It seems like every week a survey comes out with a new shocking statistic about “the talent exodus” and how all of your employees (well… 84 percent) are looking for a new job. What can you do to keep them from leaving your company? The cost of turnover is high. It can vary widely between 30-150 percent of the yearly salary depending on the position and how you calculate it: cost of vacancy, time to fill, etc. Reducing “churn” is a highly effective way to boost your bottom line.
Hiring the right people to start is key, as is fair compensation and benefits, but below you’ll find some “out of the box” ideas other companies have put in place to reduce turnover (in one example, only 1 hire left in their 10 years history):
5. Creating a dog-friendly workplace: According to a survey by American Pet Products, 1 in 5 companies allow pets in the workplace. It goes on to state that companies that allow pets in the workplace see a lower rate of employee absenteeism, more willingness to work longer hours, and an overall more productive environment. “Dog-friendliness may generate more loyalty for the company as a whole. “ (INC)
4. Referral Hiring: When a current employee recommends a friend for a job at your company, it might be less for the cash bonus and more for the “bonus” of working with someone they like. It’s more likely that the hire will fit in with your company culture and stay with the company for the long run.
3. Gamifying: “Gamification is the process of making non-game things more game-like, such as making a business contest more competitive by adding a leaderboard or achievements. At the U.K.’s Department for Work and Pensions, they created a game to foster innovation and social collaboration and within 18 months there were over 4,500 users. ” (Venturebeat) Gamification introduces an addictive reward system which identifies goals and highlights the employees’ accomplishments (all tenets in reducing turnover).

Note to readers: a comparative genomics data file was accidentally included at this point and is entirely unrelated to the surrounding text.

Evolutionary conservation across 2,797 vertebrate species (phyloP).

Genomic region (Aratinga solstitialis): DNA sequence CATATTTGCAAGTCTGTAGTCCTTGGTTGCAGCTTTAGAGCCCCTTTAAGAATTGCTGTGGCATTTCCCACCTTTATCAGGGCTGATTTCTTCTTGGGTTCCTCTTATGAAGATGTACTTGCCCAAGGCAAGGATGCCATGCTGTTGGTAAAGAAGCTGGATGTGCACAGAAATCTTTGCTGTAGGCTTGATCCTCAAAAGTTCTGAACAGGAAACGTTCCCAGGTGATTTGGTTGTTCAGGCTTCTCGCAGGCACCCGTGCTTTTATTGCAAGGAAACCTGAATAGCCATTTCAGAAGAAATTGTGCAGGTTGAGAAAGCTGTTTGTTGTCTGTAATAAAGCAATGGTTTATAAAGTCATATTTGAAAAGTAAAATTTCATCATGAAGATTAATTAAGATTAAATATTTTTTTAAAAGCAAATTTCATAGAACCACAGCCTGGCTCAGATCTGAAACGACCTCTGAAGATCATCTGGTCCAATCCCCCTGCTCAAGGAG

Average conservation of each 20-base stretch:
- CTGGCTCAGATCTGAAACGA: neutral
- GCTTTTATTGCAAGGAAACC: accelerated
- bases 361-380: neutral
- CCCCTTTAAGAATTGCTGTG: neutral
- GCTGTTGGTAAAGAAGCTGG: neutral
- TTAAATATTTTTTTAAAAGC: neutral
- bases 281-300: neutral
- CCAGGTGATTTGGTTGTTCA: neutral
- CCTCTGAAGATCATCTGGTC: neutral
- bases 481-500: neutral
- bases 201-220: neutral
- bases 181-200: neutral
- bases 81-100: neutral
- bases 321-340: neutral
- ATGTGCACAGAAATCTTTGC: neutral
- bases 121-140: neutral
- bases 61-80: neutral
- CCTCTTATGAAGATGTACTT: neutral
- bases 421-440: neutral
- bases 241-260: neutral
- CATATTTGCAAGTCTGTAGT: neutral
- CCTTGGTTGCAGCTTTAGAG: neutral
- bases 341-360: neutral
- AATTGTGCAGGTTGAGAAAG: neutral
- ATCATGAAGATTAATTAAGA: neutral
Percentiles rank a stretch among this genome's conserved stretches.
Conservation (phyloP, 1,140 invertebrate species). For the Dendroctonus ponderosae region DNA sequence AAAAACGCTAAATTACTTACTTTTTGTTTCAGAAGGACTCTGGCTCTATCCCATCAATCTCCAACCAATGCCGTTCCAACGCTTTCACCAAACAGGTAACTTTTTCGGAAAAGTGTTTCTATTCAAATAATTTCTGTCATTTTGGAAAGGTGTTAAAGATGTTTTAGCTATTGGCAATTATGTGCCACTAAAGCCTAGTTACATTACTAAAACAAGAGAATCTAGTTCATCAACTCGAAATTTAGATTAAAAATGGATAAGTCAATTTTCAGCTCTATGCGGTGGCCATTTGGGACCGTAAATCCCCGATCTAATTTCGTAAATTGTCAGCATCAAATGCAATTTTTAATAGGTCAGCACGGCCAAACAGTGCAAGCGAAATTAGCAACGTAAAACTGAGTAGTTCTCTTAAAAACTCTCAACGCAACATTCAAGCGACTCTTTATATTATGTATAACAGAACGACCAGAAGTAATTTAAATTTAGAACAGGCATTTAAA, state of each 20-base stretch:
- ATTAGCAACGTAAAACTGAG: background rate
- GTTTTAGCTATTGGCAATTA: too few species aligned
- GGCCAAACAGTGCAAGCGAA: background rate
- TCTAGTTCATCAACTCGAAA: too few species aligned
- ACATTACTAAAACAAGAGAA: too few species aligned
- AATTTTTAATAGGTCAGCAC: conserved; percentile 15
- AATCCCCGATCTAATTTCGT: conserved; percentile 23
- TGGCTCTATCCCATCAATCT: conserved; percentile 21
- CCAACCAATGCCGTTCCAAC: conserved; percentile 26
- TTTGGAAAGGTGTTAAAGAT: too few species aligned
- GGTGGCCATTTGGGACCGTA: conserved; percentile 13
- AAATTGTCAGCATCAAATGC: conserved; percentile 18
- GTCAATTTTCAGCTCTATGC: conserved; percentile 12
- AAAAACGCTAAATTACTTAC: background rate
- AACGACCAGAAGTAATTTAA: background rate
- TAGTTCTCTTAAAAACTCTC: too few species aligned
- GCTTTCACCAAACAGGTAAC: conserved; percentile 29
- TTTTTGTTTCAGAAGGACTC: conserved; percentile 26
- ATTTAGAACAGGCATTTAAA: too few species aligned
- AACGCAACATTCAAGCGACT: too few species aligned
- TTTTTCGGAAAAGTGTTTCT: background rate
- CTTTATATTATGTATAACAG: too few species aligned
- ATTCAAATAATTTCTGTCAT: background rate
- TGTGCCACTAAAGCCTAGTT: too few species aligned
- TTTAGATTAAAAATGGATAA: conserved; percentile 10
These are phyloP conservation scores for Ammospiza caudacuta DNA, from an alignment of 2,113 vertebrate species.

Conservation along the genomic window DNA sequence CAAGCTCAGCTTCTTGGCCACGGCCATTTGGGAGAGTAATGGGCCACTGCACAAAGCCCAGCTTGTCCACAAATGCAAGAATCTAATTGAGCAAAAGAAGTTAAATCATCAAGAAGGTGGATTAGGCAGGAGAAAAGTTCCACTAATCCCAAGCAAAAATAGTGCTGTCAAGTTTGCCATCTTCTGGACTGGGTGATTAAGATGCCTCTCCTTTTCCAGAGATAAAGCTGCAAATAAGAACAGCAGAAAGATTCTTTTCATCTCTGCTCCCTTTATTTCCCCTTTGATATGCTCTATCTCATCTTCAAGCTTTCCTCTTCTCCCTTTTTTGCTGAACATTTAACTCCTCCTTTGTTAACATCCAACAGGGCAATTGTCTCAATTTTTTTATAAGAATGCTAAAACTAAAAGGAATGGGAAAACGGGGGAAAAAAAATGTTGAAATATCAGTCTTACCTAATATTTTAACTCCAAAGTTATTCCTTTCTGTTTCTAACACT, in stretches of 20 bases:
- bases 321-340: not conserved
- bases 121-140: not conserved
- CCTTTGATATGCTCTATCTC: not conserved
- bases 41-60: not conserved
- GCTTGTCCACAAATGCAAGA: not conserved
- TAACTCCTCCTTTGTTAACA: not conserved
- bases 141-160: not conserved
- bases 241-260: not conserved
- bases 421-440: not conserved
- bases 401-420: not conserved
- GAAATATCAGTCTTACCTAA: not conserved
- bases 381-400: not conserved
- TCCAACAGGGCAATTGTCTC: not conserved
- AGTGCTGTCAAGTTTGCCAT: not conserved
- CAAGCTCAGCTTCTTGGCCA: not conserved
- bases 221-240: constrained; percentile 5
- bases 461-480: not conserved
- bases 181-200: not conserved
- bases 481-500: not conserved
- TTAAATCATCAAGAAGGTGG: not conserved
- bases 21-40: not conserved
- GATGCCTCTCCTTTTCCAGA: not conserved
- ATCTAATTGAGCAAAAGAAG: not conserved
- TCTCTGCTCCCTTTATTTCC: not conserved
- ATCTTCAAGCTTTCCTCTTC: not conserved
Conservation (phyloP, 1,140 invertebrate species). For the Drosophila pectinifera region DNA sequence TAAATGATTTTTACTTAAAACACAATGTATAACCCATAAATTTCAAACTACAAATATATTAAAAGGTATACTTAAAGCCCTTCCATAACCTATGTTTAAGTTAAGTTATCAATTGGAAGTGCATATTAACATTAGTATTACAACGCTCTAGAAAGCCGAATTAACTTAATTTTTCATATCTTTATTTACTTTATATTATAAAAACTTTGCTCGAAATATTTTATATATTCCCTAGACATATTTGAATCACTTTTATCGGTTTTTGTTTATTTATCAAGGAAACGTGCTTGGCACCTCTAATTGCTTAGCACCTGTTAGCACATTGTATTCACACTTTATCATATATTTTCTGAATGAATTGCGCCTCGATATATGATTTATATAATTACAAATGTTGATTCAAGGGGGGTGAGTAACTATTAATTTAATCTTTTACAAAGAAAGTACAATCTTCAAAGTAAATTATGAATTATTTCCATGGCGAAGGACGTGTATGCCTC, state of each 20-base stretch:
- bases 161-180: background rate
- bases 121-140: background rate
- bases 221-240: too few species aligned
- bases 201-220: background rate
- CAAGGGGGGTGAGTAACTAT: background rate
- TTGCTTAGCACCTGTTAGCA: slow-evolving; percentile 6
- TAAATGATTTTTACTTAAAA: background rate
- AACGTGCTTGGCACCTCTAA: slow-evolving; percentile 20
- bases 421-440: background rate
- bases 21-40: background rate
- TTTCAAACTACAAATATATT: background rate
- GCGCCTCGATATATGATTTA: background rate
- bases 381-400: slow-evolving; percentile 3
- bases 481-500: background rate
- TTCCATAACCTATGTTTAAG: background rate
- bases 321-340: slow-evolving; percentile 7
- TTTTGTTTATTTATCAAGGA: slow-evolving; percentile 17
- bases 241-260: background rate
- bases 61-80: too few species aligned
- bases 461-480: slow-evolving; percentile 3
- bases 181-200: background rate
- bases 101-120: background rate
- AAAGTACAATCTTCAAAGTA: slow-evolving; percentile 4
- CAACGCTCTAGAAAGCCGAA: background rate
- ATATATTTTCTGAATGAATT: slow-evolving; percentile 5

2. Food: Providing healthy meal options within your office leads to more productivity, inter-office camaraderie, happier and healthier employees, and…surprise…lower employee turnover. When companies, like Google, offer employees gourmet meals, there isn’t much reason to go “off-campus.” Employees spend less time out of the office and your competitors lose the opportunity to take your top talent out to lunch.
1. Telecommuting/Work Flex: Whenever a survey or study is presented about the desire for telecommuting, it’s persistently a top motivator. At People Science, we’ve embraced telecommuting for its many benefits.
Fire Engine RED, a Philadelphia-based company has embraced telecommuting in a different way. Their company is 100 percent virtual; they recruit worldwide for the “perfect candidate” without worrying about their location. The proof in this model is in their turnover: in 10 years only one employee has left, ironically to become a client of the company. (INC)
ROWE: Researchers studied the effects of implementing a Results Only Work Environment on 600 employees at a Best Buy in Minnesota. The study found that ROWE reduced turnover by 45 percent and only 6 percent of participants left the company during the study period versus 11 percent in the control group. Turnover “intentions” were also reduced (ASA)
At People Science, our Recruitment Process partnerships always result in reduced new hire turnover.
- In one example, we were able to reduce new hire turnover from 98 percent to 28 percent within 18 months.
- For another client we reduced new hire turnover from 42 percent to 11 percent in a 12 month period.
- Additionally, our partnerships result in a higher caliber of new employee. A current client has witnessed a 25 percent increase in productivity with the new hires placed in the first 6 months.
If you are interested in learning the true cost of turnover and how you can reduce it, contact us.